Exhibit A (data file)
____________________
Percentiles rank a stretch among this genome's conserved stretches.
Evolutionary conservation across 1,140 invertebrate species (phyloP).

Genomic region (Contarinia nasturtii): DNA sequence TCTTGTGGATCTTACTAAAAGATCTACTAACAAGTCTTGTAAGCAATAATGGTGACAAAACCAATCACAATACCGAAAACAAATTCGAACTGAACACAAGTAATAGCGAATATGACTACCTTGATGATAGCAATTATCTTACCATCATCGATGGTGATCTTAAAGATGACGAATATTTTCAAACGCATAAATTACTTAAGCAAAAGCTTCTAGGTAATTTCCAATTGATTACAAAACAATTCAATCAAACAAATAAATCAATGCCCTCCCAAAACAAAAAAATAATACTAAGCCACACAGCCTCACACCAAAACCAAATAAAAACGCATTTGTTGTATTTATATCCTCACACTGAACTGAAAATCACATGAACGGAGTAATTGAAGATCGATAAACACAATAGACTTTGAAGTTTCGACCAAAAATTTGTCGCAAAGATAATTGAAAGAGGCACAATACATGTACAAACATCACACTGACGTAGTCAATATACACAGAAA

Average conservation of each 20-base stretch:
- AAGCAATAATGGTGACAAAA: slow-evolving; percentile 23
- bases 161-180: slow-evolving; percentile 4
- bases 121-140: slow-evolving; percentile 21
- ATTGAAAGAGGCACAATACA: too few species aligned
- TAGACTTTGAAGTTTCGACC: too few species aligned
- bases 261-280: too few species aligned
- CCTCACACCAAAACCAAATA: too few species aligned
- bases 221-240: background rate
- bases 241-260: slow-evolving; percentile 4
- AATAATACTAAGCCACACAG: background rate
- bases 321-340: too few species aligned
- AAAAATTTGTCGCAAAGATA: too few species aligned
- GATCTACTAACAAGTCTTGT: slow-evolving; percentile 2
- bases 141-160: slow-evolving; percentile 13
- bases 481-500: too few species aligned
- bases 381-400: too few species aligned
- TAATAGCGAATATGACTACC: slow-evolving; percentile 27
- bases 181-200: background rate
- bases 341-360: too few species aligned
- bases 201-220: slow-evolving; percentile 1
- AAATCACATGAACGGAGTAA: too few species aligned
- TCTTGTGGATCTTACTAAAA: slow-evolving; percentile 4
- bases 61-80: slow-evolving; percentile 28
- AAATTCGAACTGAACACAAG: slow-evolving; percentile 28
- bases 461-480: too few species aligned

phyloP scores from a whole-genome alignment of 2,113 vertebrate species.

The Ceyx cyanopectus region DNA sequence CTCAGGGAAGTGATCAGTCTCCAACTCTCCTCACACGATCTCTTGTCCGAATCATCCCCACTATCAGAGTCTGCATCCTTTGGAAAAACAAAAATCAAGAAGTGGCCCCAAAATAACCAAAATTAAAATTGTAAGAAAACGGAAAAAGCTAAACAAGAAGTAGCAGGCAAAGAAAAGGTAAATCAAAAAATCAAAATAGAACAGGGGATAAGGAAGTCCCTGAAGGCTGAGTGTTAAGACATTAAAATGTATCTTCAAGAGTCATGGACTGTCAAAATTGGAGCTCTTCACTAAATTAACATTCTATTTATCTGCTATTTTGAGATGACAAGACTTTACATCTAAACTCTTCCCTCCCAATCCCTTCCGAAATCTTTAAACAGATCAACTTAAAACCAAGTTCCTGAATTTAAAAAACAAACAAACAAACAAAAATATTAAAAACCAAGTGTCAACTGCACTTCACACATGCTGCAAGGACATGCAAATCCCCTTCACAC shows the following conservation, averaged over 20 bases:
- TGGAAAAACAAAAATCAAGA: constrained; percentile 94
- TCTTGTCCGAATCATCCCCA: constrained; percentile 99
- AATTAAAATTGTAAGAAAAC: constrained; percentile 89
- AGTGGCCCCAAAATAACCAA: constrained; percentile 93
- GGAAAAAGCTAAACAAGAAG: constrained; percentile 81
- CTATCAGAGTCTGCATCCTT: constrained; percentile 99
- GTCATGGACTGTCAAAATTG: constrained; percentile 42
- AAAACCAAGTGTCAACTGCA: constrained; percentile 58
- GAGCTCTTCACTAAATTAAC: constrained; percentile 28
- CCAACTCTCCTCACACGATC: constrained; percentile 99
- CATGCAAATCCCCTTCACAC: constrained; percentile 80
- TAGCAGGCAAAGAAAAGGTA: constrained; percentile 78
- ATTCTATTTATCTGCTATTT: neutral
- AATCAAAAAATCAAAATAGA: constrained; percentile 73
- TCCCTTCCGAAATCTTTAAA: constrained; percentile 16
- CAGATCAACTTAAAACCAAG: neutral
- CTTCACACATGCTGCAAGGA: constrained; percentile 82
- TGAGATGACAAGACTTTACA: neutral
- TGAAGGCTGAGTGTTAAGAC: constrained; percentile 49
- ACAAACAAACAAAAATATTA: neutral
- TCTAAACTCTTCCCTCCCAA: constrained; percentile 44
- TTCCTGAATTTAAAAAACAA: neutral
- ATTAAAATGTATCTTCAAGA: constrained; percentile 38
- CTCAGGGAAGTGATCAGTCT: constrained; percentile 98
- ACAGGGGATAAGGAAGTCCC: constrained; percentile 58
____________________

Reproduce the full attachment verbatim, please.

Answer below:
Percentiles rank a stretch among this genome's conserved stretches.
Evolutionary conservation across 1,140 invertebrate species (phyloP).

Genomic region (Contarinia nasturtii): DNA sequence TCTTGTGGATCTTACTAAAAGATCTACTAACAAGTCTTGTAAGCAATAATGGTGACAAAACCAATCACAATACCGAAAACAAATTCGAACTGAACACAAGTAATAGCGAATATGACTACCTTGATGATAGCAATTATCTTACCATCATCGATGGTGATCTTAAAGATGACGAATATTTTCAAACGCATAAATTACTTAAGCAAAAGCTTCTAGGTAATTTCCAATTGATTACAAAACAATTCAATCAAACAAATAAATCAATGCCCTCCCAAAACAAAAAAATAATACTAAGCCACACAGCCTCACACCAAAACCAAATAAAAACGCATTTGTTGTATTTATATCCTCACACTGAACTGAAAATCACATGAACGGAGTAATTGAAGATCGATAAACACAATAGACTTTGAAGTTTCGACCAAAAATTTGTCGCAAAGATAATTGAAAGAGGCACAATACATGTACAAACATCACACTGACGTAGTCAATATACACAGAAA

Average conservation of each 20-base stretch:
- AAGCAATAATGGTGACAAAA: slow-evolving; percentile 23
- bases 161-180: slow-evolving; percentile 4
- bases 121-140: slow-evolving; percentile 21
- ATTGAAAGAGGCACAATACA: too few species aligned
- TAGACTTTGAAGTTTCGACC: too few species aligned
- bases 261-280: too few species aligned
- CCTCACACCAAAACCAAATA: too few species aligned
- bases 221-240: background rate
- bases 241-260: slow-evolving; percentile 4
- AATAATACTAAGCCACACAG: background rate
- bases 321-340: too few species aligned
- AAAAATTTGTCGCAAAGATA: too few species aligned
- GATCTACTAACAAGTCTTGT: slow-evolving; percentile 2
- bases 141-160: slow-evolving; percentile 13
- bases 481-500: too few species aligned
- bases 381-400: too few species aligned
- TAATAGCGAATATGACTACC: slow-evolving; percentile 27
- bases 181-200: background rate
- bases 341-360: too few species aligned
- bases 201-220: slow-evolving; percentile 1
- AAATCACATGAACGGAGTAA: too few species aligned
- TCTTGTGGATCTTACTAAAA: slow-evolving; percentile 4
- bases 61-80: slow-evolving; percentile 28
- AAATTCGAACTGAACACAAG: slow-evolving; percentile 28
- bases 461-480: too few species aligned

phyloP scores from a whole-genome alignment of 2,113 vertebrate species.

The Ceyx cyanopectus region DNA sequence CTCAGGGAAGTGATCAGTCTCCAACTCTCCTCACACGATCTCTTGTCCGAATCATCCCCACTATCAGAGTCTGCATCCTTTGGAAAAACAAAAATCAAGAAGTGGCCCCAAAATAACCAAAATTAAAATTGTAAGAAAACGGAAAAAGCTAAACAAGAAGTAGCAGGCAAAGAAAAGGTAAATCAAAAAATCAAAATAGAACAGGGGATAAGGAAGTCCCTGAAGGCTGAGTGTTAAGACATTAAAATGTATCTTCAAGAGTCATGGACTGTCAAAATTGGAGCTCTTCACTAAATTAACATTCTATTTATCTGCTATTTTGAGATGACAAGACTTTACATCTAAACTCTTCCCTCCCAATCCCTTCCGAAATCTTTAAACAGATCAACTTAAAACCAAGTTCCTGAATTTAAAAAACAAACAAACAAACAAAAATATTAAAAACCAAGTGTCAACTGCACTTCACACATGCTGCAAGGACATGCAAATCCCCTTCACAC shows the following conservation, averaged over 20 bases:
- TGGAAAAACAAAAATCAAGA: constrained; percentile 94
- TCTTGTCCGAATCATCCCCA: constrained; percentile 99
- AATTAAAATTGTAAGAAAAC: constrained; percentile 89
- AGTGGCCCCAAAATAACCAA: constrained; percentile 93
- GGAAAAAGCTAAACAAGAAG: constrained; percentile 81
- CTATCAGAGTCTGCATCCTT: constrained; percentile 99
- GTCATGGACTGTCAAAATTG: constrained; percentile 42
- AAAACCAAGTGTCAACTGCA: constrained; percentile 58
- GAGCTCTTCACTAAATTAAC: constrained; percentile 28
- CCAACTCTCCTCACACGATC: constrained; percentile 99
- CATGCAAATCCCCTTCACAC: constrained; percentile 80
- TAGCAGGCAAAGAAAAGGTA: constrained; percentile 78
- ATTCTATTTATCTGCTATTT: neutral
- AATCAAAAAATCAAAATAGA: constrained; percentile 73
- TCCCTTCCGAAATCTTTAAA: constrained; percentile 16
- CAGATCAACTTAAAACCAAG: neutral
- CTTCACACATGCTGCAAGGA: constrained; percentile 82
- TGAGATGACAAGACTTTACA: neutral
- TGAAGGCTGAGTGTTAAGAC: constrained; percentile 49
- ACAAACAAACAAAAATATTA: neutral
- TCTAAACTCTTCCCTCCCAA: constrained; percentile 44
- TTCCTGAATTTAAAAAACAA: neutral
- ATTAAAATGTATCTTCAAGA: constrained; percentile 38
- CTCAGGGAAGTGATCAGTCT: constrained; percentile 98
- ACAGGGGATAAGGAAGTCCC: constrained; percentile 58